The FAQ agrees with me (you don't agree it does.)
45 people clicked FAQ / approximately 42 think your theory is incorrect but would like them to tell you no

I agree that you and the developers agree. I don't however think you are correct. What they want and what they wrote are not in agreement.

You think the FAQ agrees with you. I think the FAQ does not apply since it does not clarify things and only applies a specific rule which actually implies the opposite of what you think.
45 clicks means 45 people want an answer. The only clue I have as to their opinion is if they posted the fact that they clicked the FAQ button. Since there have not been 45 posts with such information, I cannot determine how many agree or disagree.

/cevah

So you admit that the developers likely side with his position, and yet you still argue that he is wrong. That makes absolutely no sense. I honestly think that at this point you're arguing purely for the sake of arguing.

Liberty's Edge

Matthew Downie wrote:
HangarFlying wrote:
This problem stems from GMs allowing the player(s) to "ready" an action as a way to cheat the initiative rules.
I'd argue that pacing is equally important as a reason for why the rules aren't too specific. If there are bad guys in the room with a hostage and they're trying to persuade the PCs to surrender without a fight, or if the players are exploring and suspect they're being stalked by an invisible enemy, then forcing everyone into initiative order due to some RAW-mandated specification can really kill the pace.

That's why you don't roll for initiative until the combat starts.

I mean, really, this whole thread is trying to make a mountain out of a molehill.

Liberty's Edge

Qaianna wrote:
CampinCarl9127 wrote:

IMO that's not even a houserule, it's just a logical interpretation of the initiative rules.

The party and a band of pirates notice each other. Everybody draws and readies their weapons, staring at each other and ready to fight while the paladin tries to talk to the pirate captain. Then the pirate captain roars and lowers his pistol to attack. Roll initiative. Nobody is flat footed because everybody has basically already been in initiative, delaying until negotiations turned sour. I suppose to be more rules accurate you could roll initiative when negotiations start, but I consider that a little distracting to the flow of combat.

Not only that, to some players it'd imply combat. Which is awkward if there's a chance for a noncombat solution, and that's the point of the hurried negotiations.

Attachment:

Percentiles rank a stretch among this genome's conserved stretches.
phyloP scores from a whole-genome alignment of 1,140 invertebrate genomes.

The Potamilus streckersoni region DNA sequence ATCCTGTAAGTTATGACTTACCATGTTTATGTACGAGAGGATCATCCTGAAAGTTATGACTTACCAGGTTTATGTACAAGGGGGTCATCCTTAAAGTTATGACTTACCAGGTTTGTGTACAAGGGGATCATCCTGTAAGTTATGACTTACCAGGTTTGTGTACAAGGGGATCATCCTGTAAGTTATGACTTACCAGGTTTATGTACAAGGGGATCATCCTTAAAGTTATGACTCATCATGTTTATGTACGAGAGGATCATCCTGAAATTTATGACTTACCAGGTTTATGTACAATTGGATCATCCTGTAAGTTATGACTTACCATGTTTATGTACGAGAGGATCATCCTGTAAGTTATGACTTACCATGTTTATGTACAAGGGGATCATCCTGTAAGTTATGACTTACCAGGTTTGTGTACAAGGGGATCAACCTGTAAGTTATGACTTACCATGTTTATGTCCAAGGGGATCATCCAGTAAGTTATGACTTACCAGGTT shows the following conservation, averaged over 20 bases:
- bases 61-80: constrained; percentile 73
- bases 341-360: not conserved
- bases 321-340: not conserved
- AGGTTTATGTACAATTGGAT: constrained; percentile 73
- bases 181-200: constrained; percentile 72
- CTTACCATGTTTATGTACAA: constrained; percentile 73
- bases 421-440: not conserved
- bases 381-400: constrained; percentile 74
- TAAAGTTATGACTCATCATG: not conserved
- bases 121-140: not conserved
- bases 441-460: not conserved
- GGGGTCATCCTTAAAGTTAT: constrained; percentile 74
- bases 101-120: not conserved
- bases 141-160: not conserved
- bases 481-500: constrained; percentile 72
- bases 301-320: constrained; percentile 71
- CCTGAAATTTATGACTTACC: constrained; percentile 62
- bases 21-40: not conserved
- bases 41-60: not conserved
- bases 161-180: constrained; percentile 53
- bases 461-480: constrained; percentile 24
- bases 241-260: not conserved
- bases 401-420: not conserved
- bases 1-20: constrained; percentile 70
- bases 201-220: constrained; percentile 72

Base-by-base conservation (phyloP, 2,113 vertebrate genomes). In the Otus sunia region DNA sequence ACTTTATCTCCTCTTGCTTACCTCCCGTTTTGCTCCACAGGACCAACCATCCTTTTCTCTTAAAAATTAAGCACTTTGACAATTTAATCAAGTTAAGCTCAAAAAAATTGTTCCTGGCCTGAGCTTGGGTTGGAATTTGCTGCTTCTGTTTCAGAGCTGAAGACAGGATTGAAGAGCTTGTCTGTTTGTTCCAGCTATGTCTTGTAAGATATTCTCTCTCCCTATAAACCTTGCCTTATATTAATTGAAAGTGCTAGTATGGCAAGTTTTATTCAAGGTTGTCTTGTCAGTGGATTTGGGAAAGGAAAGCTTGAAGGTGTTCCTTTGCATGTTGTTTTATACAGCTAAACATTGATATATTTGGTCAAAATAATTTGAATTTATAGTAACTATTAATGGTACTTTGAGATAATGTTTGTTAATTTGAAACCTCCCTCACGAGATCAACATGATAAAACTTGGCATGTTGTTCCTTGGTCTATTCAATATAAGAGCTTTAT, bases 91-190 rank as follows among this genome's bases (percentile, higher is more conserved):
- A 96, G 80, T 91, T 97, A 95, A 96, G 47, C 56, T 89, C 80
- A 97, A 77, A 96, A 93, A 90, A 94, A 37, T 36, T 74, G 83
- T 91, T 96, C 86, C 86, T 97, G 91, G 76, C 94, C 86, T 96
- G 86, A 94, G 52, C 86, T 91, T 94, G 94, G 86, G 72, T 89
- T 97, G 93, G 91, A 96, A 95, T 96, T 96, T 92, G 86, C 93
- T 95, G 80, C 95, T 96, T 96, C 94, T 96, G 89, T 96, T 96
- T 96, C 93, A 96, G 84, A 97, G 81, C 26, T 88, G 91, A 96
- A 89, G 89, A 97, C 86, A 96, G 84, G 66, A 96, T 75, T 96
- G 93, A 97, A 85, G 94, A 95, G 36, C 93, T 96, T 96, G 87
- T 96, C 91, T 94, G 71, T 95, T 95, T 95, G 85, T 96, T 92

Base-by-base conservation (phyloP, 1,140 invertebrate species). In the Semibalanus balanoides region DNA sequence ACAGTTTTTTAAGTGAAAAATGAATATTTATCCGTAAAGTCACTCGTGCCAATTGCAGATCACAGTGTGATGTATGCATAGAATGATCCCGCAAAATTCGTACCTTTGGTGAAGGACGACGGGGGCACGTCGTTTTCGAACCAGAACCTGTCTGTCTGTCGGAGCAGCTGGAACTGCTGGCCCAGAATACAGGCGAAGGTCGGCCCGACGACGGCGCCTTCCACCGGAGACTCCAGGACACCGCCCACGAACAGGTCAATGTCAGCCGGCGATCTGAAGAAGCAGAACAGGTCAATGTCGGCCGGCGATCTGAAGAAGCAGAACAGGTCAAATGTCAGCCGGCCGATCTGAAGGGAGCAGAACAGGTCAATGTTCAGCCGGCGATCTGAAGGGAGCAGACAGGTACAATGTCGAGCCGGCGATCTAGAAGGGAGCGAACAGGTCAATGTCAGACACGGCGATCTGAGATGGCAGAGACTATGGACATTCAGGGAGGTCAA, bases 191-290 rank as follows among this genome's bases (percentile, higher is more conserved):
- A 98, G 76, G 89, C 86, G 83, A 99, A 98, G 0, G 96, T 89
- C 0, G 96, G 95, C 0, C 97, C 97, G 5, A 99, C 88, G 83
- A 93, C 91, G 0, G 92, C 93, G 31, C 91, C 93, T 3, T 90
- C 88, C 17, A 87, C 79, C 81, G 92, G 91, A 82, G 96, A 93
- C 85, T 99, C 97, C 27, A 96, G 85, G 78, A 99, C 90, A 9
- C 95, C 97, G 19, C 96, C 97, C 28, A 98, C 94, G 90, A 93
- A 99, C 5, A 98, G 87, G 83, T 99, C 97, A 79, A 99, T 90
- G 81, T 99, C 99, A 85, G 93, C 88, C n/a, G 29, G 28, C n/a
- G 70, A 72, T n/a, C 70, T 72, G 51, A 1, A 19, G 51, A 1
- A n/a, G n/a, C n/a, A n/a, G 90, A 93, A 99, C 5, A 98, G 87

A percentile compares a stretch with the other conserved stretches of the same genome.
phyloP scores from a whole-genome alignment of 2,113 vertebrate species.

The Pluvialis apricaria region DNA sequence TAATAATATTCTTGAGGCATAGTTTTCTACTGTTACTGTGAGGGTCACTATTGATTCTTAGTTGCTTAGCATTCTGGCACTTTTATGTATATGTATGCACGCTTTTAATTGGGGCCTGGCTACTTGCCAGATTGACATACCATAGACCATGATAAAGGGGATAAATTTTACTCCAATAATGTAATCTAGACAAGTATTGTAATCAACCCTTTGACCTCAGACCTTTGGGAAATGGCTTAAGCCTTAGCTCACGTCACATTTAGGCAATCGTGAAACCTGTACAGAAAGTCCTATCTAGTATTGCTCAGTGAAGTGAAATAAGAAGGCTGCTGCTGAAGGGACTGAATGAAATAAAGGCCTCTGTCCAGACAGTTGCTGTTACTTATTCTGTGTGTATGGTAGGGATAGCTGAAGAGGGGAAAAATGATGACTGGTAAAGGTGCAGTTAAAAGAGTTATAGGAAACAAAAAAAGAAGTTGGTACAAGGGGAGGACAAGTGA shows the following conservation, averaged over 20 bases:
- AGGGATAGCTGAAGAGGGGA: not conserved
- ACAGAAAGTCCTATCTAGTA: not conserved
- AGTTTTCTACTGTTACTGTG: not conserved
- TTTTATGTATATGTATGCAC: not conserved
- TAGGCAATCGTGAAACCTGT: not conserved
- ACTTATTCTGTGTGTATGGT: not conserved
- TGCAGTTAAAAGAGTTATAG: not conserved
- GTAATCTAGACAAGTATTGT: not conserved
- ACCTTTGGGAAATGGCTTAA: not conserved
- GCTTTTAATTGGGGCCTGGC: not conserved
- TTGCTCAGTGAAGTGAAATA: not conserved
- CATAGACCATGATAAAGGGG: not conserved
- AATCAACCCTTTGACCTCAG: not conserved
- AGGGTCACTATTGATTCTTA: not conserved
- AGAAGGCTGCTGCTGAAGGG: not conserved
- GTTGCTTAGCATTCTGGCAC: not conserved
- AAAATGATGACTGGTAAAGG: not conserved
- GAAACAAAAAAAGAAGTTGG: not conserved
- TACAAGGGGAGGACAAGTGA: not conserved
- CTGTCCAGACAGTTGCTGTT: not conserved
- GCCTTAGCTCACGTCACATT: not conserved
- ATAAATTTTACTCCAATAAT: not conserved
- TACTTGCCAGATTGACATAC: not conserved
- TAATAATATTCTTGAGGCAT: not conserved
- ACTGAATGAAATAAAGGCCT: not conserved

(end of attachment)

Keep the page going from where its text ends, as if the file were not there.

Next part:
If the pirate captain is roaring and lowering his pistol to attack, the non-combat solution has already failed.

Liberty's Edge

This problem stems from GMs allowing the player(s) to "ready" an action as a way to cheat the initiative rules. Just because a player declared that their archer was readying his bow to shoot the goblin if it draws a sword/takes a step/picks it's nose/whatever, doesn't mean that that player can automatically shoot the goblin before it completes its desired task. That is literally what the initiative roll determines: who gets to go first?

Liberty's Edge

2 people marked this as a favorite.
James Risner wrote:

Up to 41 people that have clicked FAQ!

Keep em coming!

I hope they respond with "previously answered", or something like that, because I just want to watch the world burn.

Liberty's Edge

Well, as you can tell, I didn't do the posting for this last session. Elsbeth's player is holding on to the journal because we have all decided to give Fantasy Grounds a go. Meeting only once or twice per year does not cut it and hopefully FG will help.

It was a fun session. We played for about 10 hours and spent pretty much the entire first half doing nothing but RPing. That was a nice change of pace. The four battles we did get in were a lot of fun too. The party is definitely optimized for giant opponents (two dwarves, with one being a ranger with giants as a favored enemy), but it's still fun for me to see them lay waste. It's kind of funny because now the base ogre is considered a mook.

Having Lucretia in with Barl certainly gave that fight the needed difficulty level. If she wasn't there, the group would have walked through it with no problem. As it was, it was a fun dynamic fight. And, for the first time ever in my umpteen years of playing RPGs, I finally got to cast fireball in combat—did respectable on the damage, too.

Liberty's Edge

It is with a sad heart and with much reluctance that I must cancel all of my subscriptions.

Additionally, if there are any pending purchases or transactions, please cancel those as well.

I look forward to resubscribing once my situation has improved.

Liberty's Edge

1 person marked this as a favorite.